Keen on Koons

Published: 21st September 2014 06:00 AM  |   Last Updated: 19th September 2014 11:24 PM   |  A+A-


Jeff Koons is widely regarded as one of the most important, influential, popular, and controversial artists of the postwar era. Throughout his career, he has pioneered new approaches to the readymade, tested the boundaries between advanced art and mass culture, challenged the limits of industrial fabrication, and transformed the relationship of artists to the cult of celebrity and the global market. He is best known for his reproductions of banal objects—such as balloon animals produced in stainless steel with mirror-finish surfaces. Yet despite these achievements, Koons has never been the subject of a retrospective surveying the full scope of his career. Comprising almost 150 objects dating from 1978 to the present, this exhibition will be the most comprehensive ever devoted to the artist’s groundbreaking oeuvre. By reconstituting all of his most iconic works and significant series in a chronological narrative, the retrospective will allow visitors to understand Koons’s remarkably diverse output as a multifaceted whole. The collection comprises six pieces of gleaming vacuum cleaners encased in plexiglass and suffused with an insistent glow: Every appliance, or pair of them, rests on a raft of fluorescent lights that almost deflect your gaze. Impersonal yet deeply familiar, the vacuum cleaner pieces introduce the essential seduction-repulsion dynamic that is basic to most of Koons’s art. Further along in the show, you may be taken by a vase of outsize flowers, carved in wood by skillful German artisans. It is gorgeously colorful, deliciously magnified and a respite from the sex paintings surrounding it. But look more closely: Many of the flowers’ centers are brown bumpy discs that broadcast a creepy fecundity suggestive of erupting skin, simmering mud or sewage.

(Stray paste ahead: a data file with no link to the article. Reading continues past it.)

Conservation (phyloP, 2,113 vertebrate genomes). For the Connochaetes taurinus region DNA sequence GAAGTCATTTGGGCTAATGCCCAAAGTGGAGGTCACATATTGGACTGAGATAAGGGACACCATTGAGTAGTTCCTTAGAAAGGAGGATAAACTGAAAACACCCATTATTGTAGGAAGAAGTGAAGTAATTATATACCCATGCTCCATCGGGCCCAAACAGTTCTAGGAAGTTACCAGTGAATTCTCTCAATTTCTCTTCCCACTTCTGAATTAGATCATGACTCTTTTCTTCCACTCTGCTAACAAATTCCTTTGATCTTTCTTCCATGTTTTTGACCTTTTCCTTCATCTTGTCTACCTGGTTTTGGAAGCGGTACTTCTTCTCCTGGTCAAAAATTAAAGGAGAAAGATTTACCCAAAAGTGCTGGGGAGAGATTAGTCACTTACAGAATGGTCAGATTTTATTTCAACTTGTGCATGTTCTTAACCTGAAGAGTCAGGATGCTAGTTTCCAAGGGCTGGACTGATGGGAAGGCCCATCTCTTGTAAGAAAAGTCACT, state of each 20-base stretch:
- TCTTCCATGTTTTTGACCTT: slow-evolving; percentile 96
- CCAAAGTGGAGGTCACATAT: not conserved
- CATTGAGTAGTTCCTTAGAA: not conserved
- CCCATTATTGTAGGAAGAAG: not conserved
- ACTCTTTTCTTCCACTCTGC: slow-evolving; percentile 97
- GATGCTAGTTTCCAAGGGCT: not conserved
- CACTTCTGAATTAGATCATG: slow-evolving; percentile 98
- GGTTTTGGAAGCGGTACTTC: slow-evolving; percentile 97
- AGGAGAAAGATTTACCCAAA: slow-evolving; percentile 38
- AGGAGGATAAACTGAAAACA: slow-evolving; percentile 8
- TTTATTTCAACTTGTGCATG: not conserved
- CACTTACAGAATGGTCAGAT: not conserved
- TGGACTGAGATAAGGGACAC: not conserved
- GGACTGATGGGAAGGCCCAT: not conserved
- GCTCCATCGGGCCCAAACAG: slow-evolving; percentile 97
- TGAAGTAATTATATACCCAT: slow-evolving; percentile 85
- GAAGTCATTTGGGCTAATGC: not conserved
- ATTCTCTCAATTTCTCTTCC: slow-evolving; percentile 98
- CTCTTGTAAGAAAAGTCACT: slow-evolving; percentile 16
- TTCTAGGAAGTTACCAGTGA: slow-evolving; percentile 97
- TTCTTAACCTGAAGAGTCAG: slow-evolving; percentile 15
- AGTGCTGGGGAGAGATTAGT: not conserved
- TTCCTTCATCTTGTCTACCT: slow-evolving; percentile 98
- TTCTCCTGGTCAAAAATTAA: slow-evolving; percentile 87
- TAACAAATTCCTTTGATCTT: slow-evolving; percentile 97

Jolting shifts in colour, scale or subject matter encourage the heightened visual awareness that Koons’s work demands. There are surprises around every corner. On the third floor, a row of 10 figures in polychrome wood or porcelain from Koons’s “Banality” series of 1988 form a single confrontational row in a narrow gallery. Including an amorous Pink Panther; a pig flanked by angels; a London bobby befriending a goofy bear; and, best of all, an ostentatious yet poignant rendition of Michael Jackson and his pet monkey, Bubbles, each of these works is a different collision of art with religion, sex or kitsch.

Children’s toys and antiquities—forms retrieved from deep in our personal or cultural pasts—inspire many works on the fourth floor. Here you will find “Play Doh,” “Balloon Dog (Yellow)” and “Balloon Venus (Orange),” an extraordinary study in voluptuous geometry inspired by the Venus of Willendorf. There are also less felicitous efforts like “Hulk (Organ),” “Dogpool (Panties)” and the stupefying “Liberty Bell,” an exact copy, apparently indistinguishable from the one in Philadelphia that Mr Koons visited as a child. A fake ready-made?

This exhibition will be the artist’s first major museum presentation in New York, and the first to fill nearly the entirety of the Whitney’s Marcel Breuer building with a single artist’s work. It will also be the final exhibition to take place there before the Museum opens its new building in the Meatpacking District in 2015.


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